Thursday, July 28, 2011

Lifecycle Assessments of some common food products

Yesterday I wrote about the lifecycle assessment methodology created by The Center for Sustainability and Excellence, which is based on international standards and is used in the assessment of various products and services on behalf of companies who would like to verify and possibly "ecolabel" products as green or even carbon neutral.

Today, I am going to list several common food products and evaluate the general results of their lifecycles. For the most part, these include some of the most important industrial and agricultural food products in the world. As you will see, their highest impacts occur at many of their stages including raw material extraction, transportation, manufacturing, distribution, use and disposal; in other words, impacts occur across the lifecycle from "cradle to cradle." (This term was adapted from the "cradle to grave" to account for the more recently included use and disposal stages, creating a full-cycle loop and thus allowing for the incorporation of the concept of the closed-loop-systems-based thinking.)

1. Bread

Bread is one of the most important industrial foods products, and producing it is obviously a huge part operations of bakeries like Butternut, Bimbo, Wonderbread, Chicago's own Prairie City Bakery, among others(assuming part or all of the bread making isn't sourced out).

According to the Journal of Food Engineering, organic production of wheat combined with industrial milling and a large bread factory is the most environmentally efficient way to make bread. Primary production(not sure whether this includes crop production or bread production) and transportation were the 2 most impactful stages. Baking consumed a high amount of energy and cultivation accounted for a lot of eutrophication in the form of nitrogen leakage from fields, emission of nitrogenous compounds in the production of fertilizers, and use of tractors.

2. Beer

America's second favorite carbohydrate! I was pleased to see this included in the Journal study. Bottle production seemed to be very high impact, which is why Goose Island's Green Line Pale Ale is only served from barrels. Other stages which accounted for high emissions were packaging and beer production, filtration, fermentation, storage, and harvesting and transport of cereals. The Journal cited various sources which used conflicting system boundaries, so if anybody has a better study on the LCA of beer, please share!!

3. Dairy

Milk production, like most food production methods, is inevitably going to lead to a conversation about conventional vs organic. Conventional uses less land, while organic uses less pesticides. If you have to use conventional methods, some suggestions are using regionally or domestic produced feeds and less use of pesticides in imported concentrated feeds. For organic, the suggestion was to use more concentrated feed, and the cultivation of higher-yielding crops. Another overall suggestion was the scheduling of products to reduce milk waste from frequent product changes. The agricultural phases are the most significant. Also of importance are waste management, packaging, and cleaning processes. The main impacts of dairy production are high water usage, high amounts organic waste, and energy use.

3. Meat production:

Beef, as you might know, has the highest environmental impacts, whether it's measured per energy unit produced or per pound. Chicken is the most efficient, unless it's measured in terms of energy produced. In this case, pork is more efficient. The main reason for beef being inefficient is the greater feed conversion ratio(mass of feed consumed divided by gain of body mass). As with milk, most of the impacts environmentally are found in the agricultural production in the lifecyle of meat products. Interestingly, organic farming was found to increase global warming impacts as well as land requirements, with the exception of sheep production. Some suggestions for a better LCA would be shorter feeding lengths, replacement of soya meal feed by pea and rapeseed-cakes for pork production, and the introduction of green legumes in intensive crop rotations with high proportion of cereals and nitrogen fertilizer. If you're doing a strictly 'greenhouse gas emissions' lifecyle analysis, it should be emphasized that major sources from meat production are from gut emissions(CH4) from livestock and N20 emissions from feed(crops) production.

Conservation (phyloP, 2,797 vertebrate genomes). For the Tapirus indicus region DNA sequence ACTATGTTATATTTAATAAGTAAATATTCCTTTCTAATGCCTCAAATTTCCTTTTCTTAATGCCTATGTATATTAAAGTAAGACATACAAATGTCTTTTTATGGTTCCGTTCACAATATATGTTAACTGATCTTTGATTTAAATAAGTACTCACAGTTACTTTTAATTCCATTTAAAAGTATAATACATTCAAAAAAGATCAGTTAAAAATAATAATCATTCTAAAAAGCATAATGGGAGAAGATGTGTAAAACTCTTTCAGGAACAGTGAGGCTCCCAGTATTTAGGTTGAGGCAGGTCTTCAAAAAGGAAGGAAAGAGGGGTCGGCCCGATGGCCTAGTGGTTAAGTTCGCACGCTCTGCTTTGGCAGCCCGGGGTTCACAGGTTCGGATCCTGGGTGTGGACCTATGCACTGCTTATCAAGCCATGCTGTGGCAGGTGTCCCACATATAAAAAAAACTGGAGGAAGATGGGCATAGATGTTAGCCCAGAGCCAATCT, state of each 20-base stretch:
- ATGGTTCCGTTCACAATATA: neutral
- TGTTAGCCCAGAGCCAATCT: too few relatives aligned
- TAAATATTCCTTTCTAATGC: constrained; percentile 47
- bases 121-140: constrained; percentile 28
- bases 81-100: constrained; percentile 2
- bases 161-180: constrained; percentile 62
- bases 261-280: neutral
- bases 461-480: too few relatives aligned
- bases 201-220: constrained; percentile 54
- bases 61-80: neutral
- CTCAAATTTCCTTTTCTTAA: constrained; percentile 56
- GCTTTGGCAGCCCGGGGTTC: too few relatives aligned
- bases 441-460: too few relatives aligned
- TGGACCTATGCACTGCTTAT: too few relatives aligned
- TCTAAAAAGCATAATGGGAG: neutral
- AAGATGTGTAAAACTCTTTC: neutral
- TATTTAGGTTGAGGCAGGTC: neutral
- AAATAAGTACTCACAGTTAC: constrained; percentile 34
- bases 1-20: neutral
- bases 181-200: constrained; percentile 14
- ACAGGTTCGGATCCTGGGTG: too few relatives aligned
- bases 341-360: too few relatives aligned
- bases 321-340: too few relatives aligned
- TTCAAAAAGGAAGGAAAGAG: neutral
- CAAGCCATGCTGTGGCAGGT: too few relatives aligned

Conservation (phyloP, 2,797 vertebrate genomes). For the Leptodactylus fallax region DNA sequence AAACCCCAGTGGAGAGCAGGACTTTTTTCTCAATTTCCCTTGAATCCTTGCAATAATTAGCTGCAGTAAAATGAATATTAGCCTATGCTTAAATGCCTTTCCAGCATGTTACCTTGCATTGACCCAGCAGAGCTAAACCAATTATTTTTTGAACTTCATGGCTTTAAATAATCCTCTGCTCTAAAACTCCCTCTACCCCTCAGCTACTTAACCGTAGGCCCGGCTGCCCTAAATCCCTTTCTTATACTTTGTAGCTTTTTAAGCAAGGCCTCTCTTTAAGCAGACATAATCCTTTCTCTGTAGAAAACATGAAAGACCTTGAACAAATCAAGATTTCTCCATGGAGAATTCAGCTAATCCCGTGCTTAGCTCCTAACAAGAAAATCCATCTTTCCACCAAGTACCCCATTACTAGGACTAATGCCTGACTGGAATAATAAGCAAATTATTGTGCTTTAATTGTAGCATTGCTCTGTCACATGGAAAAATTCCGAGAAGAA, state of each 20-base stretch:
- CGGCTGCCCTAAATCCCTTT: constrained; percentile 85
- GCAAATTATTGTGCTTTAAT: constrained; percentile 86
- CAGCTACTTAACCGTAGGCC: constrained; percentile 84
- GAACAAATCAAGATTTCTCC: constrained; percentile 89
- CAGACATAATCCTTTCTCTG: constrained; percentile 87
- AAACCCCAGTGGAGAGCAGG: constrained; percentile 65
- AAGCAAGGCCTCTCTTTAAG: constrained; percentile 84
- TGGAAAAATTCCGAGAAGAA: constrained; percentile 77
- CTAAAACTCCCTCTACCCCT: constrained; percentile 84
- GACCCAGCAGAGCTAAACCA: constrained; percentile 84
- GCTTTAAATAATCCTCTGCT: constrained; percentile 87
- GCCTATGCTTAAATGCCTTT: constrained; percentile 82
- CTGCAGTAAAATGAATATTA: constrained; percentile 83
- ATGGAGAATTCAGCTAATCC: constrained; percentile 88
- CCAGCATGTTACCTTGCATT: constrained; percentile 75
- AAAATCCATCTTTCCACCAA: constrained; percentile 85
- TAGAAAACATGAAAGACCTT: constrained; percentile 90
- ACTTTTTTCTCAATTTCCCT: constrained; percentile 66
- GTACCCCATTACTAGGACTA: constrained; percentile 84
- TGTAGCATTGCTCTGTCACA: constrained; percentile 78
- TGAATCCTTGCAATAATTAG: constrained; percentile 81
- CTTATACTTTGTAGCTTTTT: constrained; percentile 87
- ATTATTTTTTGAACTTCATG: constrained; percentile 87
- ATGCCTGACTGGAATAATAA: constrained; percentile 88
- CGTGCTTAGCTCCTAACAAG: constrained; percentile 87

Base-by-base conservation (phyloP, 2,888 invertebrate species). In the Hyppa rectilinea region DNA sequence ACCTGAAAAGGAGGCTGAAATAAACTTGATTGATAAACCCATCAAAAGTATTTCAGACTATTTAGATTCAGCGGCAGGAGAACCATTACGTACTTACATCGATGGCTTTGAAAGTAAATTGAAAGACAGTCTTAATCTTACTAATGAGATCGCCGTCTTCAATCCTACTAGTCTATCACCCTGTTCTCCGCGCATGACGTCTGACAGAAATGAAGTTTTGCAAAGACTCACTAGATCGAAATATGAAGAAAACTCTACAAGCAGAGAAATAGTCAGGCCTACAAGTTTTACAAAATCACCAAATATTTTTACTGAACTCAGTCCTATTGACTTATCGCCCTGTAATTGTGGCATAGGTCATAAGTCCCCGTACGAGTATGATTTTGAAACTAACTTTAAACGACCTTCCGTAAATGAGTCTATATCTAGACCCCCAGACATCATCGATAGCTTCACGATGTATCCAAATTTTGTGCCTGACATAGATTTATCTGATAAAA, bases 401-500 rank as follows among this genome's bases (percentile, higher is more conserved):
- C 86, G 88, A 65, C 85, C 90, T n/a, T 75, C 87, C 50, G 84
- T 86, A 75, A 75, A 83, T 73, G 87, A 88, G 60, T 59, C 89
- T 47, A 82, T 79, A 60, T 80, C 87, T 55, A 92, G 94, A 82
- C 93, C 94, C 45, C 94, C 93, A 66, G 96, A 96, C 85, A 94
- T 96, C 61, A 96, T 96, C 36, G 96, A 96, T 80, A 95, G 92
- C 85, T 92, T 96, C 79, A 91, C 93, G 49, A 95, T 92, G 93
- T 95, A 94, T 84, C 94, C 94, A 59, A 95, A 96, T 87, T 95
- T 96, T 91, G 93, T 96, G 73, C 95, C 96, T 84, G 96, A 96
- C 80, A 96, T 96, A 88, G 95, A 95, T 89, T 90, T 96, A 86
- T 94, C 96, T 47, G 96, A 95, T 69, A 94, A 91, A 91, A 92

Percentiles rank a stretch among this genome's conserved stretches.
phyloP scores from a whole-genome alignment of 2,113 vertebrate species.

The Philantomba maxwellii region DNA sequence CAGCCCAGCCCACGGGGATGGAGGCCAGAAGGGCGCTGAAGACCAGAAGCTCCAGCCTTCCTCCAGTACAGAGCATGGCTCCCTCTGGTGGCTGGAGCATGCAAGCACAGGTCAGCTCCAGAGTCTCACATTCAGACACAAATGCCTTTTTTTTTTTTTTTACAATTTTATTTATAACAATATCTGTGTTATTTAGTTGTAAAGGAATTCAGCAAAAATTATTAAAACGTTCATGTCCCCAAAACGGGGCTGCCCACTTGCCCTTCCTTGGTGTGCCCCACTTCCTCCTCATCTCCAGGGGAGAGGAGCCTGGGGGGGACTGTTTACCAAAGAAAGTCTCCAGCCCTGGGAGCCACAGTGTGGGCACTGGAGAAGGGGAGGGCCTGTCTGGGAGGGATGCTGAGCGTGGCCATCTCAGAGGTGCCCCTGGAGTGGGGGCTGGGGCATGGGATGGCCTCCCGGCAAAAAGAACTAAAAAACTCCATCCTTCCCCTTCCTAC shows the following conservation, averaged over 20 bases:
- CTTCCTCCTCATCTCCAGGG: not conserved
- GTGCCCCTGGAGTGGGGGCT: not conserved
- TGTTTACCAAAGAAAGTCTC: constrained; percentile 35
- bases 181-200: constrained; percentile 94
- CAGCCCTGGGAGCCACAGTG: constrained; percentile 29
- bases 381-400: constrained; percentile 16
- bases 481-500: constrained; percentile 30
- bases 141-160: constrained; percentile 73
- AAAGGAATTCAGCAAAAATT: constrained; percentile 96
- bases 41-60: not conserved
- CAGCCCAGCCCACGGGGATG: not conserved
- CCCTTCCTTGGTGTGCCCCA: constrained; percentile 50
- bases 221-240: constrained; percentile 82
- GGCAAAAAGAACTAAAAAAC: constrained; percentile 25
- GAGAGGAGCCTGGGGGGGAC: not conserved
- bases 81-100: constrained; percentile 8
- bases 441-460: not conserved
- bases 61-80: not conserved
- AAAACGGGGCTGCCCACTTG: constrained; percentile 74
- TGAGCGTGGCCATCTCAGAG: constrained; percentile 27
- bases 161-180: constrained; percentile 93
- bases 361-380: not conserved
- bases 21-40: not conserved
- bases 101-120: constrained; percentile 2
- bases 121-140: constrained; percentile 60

If you would like to have an LCA performed on any of your products or operations at your company, please contact the Centre for Sustainability and Excellence, or visit

Note: All information for this article was sourced from the Journal of Food Engineering, Volume 90, Issue 1, January 2009, Pages 1-10.

Wednesday, July 27, 2011

Ecolabeling best practices

When ecolabeling a product, what kind of requirements are there to ensure that the label provider has done its due diligence in determining the "greenness" of a product?

With more and more accusations of greenwashing, a product development professional or marketer has to be certain that the company he/she is working with has gone through the necessary 3rd party verification processes to ensure that their label is recognized as legitimate.

Ironically, many companies may simply be too "green" to be fully aware of the current available standards that exist to help validate ecolabels.

ISO Standards 14020 and 14024 are the current international standards for environmental labeling programs. Companies like Global Ecolabelling Network can be used as a third-party to review the standards developed. The main requirements of the ISO standards are that the product is evaluated using lifecycle analysis and each standard is given a chance to be critiqued by stakeholder input in the form of public forums online or in person.

The Center for Sustainability and Excellence is a company that has served many companies' products and operations to assess the lifecycle of both products and operations. They have developed specialized in-house lifecycle assessment procedures that has been developed with the guidance of internationally recognized methodologies, such as the Clean Development Mechanism, ISO 14040 & 14042, Environmental
Protection Agency’s LCA Inventory Guidelines and Principles, and the prominent WRI GHG Protocol.

For more information on the services CSE can provide for you or the company you represent, please contact or visit

Thursday, July 7, 2011

Intel releases its 2010 CSR report

Intel published its tenth CSR report, and it's impressive. Also, they were just listed as one of the top three leaders in procurement of renewable energy according to the 'Corporate Renewable Energy Index'.